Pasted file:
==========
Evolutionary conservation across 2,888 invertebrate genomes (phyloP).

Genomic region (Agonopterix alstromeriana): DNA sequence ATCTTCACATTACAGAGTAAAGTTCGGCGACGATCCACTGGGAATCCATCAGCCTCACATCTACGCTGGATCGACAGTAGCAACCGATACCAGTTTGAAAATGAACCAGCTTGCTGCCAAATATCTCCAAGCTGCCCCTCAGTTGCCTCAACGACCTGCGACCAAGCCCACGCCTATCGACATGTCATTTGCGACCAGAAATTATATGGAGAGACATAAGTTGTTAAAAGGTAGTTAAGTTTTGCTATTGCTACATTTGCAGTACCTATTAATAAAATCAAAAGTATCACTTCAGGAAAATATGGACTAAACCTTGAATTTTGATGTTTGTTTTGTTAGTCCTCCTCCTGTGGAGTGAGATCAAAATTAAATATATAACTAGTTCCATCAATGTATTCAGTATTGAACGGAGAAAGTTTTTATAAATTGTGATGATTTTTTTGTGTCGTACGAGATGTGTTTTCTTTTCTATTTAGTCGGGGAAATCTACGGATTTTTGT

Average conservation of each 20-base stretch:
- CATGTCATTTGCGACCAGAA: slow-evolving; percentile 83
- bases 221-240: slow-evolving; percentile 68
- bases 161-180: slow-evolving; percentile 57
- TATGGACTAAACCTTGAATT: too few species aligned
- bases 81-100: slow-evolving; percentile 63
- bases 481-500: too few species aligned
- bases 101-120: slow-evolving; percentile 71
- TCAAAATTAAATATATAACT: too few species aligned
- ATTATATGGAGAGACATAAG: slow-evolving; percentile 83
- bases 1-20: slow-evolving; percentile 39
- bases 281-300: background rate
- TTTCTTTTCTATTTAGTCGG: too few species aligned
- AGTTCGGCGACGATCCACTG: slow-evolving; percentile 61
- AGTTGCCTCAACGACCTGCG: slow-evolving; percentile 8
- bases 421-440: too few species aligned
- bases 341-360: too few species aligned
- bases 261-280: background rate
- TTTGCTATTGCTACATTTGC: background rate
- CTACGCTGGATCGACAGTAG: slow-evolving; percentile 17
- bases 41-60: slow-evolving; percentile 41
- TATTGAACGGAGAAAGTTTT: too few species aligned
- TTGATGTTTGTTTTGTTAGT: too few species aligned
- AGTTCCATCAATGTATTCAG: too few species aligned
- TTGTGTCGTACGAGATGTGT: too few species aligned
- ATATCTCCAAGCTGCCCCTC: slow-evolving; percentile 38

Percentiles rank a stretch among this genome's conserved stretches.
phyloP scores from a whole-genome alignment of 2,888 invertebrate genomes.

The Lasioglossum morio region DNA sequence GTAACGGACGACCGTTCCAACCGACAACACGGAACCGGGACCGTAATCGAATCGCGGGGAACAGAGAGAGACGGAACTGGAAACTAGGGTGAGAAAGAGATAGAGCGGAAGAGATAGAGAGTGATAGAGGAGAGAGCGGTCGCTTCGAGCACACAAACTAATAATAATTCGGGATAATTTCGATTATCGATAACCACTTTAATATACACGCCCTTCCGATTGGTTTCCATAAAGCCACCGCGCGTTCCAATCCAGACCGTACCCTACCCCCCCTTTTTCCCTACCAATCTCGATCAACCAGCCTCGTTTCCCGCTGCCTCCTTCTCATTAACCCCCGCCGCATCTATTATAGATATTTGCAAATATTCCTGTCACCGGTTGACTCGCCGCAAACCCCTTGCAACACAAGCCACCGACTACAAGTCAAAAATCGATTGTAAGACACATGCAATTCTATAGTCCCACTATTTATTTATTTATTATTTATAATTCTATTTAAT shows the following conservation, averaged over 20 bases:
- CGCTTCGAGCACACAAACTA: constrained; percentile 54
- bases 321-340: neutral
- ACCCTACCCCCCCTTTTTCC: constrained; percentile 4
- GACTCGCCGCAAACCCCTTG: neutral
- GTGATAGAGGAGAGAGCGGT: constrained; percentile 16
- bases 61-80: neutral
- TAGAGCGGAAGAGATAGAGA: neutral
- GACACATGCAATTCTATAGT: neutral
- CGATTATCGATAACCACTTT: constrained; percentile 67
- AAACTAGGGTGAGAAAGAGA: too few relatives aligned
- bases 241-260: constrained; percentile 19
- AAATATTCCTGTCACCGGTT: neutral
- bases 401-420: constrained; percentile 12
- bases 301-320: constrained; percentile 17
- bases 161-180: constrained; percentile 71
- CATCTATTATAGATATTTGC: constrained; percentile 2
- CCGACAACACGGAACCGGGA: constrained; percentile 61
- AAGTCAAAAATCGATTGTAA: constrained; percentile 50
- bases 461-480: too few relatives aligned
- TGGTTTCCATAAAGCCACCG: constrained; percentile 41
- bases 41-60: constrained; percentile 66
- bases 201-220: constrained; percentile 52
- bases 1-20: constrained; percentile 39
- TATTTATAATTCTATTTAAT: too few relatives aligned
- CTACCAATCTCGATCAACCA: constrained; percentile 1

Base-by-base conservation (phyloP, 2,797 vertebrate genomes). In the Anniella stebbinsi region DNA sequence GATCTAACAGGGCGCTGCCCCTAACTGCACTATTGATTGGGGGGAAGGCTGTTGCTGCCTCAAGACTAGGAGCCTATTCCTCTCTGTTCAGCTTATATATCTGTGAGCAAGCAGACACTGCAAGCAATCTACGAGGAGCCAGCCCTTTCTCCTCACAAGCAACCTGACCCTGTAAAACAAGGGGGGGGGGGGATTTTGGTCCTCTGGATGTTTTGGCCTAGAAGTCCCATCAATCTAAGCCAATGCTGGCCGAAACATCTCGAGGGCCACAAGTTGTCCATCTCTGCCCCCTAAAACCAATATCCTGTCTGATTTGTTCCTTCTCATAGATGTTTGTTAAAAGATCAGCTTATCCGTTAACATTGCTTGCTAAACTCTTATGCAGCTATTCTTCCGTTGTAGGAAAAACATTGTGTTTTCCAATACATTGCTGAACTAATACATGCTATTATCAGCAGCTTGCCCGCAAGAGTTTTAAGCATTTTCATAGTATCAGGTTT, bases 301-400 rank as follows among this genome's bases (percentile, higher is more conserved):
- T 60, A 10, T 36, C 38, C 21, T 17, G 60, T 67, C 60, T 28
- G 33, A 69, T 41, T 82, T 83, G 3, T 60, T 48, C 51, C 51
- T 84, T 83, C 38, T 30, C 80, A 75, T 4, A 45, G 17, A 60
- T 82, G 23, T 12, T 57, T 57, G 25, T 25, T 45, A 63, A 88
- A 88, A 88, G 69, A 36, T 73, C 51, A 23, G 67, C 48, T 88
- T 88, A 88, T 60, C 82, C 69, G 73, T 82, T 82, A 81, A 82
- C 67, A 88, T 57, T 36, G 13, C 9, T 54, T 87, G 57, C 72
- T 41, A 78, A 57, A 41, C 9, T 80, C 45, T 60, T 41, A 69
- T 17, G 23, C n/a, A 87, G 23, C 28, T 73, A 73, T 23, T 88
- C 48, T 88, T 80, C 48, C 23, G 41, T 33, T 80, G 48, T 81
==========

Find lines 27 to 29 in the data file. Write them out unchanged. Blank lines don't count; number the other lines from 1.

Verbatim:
- TTGTGTCGTACGAGATGTGT: too few species aligned
- ATATCTCCAAGCTGCCCCTC: slow-evolving; percentile 38

Percentiles rank a stretch among this genome's conserved stretches.